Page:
Overall, a great, nay perfect audio mix.
Announced for release long before it actually made it to stores, we now know why; the immense and at times technically impressive extra features. Let's jump in:
First up we have the new Cinexplore feature. Now this is awesome stuff; accessible only by profile 2.0 Blu-ray players. For the entire duration of the film, overlaid on the film during playback, are green screen snippets of behind the scenes footage and frames from the graphic novel, comparing with what is happening during the film. These segments move across the screen and jump from corner to corner. Played in conjunction with the audio commentary, it creates an enveloping behind the scenes experience. This is the next evolution of picture in picture video tracks and Disney should be applauded for pushing the Blu-ray envelope. Bravo.
Kill 'Em Good: Interactive Comic Book is a brief translation of the graphic novel frames of 'The Big Fat Kill', with very slight animation and voiceover. Cool, but brief and it's hard to not wonder why only one was done?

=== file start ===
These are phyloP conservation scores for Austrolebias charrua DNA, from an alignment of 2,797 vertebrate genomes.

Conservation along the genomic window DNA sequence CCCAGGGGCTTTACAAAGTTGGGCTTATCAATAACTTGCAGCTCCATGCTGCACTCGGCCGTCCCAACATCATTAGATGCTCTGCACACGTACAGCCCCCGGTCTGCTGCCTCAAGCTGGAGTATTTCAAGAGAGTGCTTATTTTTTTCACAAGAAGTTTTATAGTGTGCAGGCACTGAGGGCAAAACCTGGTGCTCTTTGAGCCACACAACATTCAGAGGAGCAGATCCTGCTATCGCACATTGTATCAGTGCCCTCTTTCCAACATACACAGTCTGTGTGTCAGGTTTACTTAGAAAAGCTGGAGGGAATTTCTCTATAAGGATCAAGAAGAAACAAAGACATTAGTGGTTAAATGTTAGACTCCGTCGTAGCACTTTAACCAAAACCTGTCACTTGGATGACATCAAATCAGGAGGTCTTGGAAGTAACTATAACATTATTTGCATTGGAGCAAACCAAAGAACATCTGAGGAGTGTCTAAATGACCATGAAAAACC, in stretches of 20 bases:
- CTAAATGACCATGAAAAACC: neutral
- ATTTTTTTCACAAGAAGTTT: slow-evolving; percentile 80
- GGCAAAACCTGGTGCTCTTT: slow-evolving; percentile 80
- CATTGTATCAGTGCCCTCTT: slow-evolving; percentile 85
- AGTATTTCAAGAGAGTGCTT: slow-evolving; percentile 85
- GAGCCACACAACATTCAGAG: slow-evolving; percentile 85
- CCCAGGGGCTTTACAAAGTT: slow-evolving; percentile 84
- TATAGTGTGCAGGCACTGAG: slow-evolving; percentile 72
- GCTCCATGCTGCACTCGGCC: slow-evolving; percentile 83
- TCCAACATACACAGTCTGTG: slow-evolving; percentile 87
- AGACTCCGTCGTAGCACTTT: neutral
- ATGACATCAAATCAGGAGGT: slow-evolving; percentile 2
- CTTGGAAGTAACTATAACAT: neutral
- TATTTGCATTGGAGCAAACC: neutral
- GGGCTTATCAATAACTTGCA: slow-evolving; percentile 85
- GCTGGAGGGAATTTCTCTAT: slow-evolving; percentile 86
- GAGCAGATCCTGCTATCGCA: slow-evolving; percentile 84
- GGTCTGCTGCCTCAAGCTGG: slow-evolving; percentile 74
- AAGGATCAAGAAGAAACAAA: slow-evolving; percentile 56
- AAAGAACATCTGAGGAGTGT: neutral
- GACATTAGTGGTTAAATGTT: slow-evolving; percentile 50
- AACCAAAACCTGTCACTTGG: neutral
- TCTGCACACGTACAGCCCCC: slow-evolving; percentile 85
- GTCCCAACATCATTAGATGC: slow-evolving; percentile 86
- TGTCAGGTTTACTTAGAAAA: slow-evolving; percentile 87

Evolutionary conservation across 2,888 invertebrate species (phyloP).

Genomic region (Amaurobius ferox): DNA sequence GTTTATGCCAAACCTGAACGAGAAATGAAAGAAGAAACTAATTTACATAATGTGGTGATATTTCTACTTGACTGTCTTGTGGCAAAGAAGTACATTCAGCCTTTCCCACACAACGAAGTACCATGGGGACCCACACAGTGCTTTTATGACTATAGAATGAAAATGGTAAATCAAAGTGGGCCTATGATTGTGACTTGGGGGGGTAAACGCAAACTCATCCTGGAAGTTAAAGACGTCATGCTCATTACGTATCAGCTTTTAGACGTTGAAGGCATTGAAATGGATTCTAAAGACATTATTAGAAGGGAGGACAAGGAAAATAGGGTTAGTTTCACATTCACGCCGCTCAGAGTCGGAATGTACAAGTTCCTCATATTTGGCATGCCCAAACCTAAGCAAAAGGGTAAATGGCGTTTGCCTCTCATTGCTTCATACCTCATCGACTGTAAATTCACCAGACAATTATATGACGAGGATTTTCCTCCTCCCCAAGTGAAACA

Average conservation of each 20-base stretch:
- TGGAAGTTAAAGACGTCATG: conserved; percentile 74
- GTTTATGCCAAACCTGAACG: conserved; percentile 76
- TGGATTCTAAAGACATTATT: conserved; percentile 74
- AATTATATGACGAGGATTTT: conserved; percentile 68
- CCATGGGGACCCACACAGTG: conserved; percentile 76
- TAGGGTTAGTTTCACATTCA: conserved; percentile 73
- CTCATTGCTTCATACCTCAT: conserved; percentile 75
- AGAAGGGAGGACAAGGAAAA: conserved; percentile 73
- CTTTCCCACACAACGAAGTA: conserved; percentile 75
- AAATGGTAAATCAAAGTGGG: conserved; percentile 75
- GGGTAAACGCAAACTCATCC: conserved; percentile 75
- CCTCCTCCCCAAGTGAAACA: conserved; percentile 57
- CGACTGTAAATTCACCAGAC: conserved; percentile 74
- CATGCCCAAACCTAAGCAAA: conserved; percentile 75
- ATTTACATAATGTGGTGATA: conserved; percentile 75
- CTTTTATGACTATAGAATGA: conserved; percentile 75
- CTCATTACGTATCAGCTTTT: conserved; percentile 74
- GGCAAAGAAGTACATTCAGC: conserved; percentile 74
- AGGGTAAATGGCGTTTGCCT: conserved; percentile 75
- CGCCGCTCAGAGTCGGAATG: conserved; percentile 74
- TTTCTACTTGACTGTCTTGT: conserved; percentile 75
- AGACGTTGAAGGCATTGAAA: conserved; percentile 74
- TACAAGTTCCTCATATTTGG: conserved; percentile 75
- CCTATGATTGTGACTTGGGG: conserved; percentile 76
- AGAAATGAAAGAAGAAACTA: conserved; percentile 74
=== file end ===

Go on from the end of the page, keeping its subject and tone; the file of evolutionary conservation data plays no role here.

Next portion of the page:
Next up we have two Audio Commentaries, the first provided by Director Robert Rodriguez and graphic novelist Frank Miller and the second by Director Robert Rodriguez and co-director Quentin Tarantino. These tracks coupled with the aforementioned Cinexplore feature are going to reveal pretty much everything you wanted to know about the film and probably a little more. Rodriguez has always struck me as a down to earth, 'aww shucks' kinda guy and this does little to dispel the notion. There's also a bonus Audience Reaction Track (nicely presented in 5.1) which was presumably recorded at the premiere of the film in Rodriguez's home town of Austin, Texas. Whilst this is cool and a nice way of emulating the theatre experience, I couldn't imagine watching the entire film this way.
Recut stories, on disc two presents the four stories which make up Sin City as separate entities, extended by around 23 minutes in total. I've only read a few of the graphic novels, but I'm told that these presentations are even slavishly closer to the graphic novel. Importantly, they are presented in the same quality as the film - that is full 1080p and DTS HD 7.1 audio. Classy.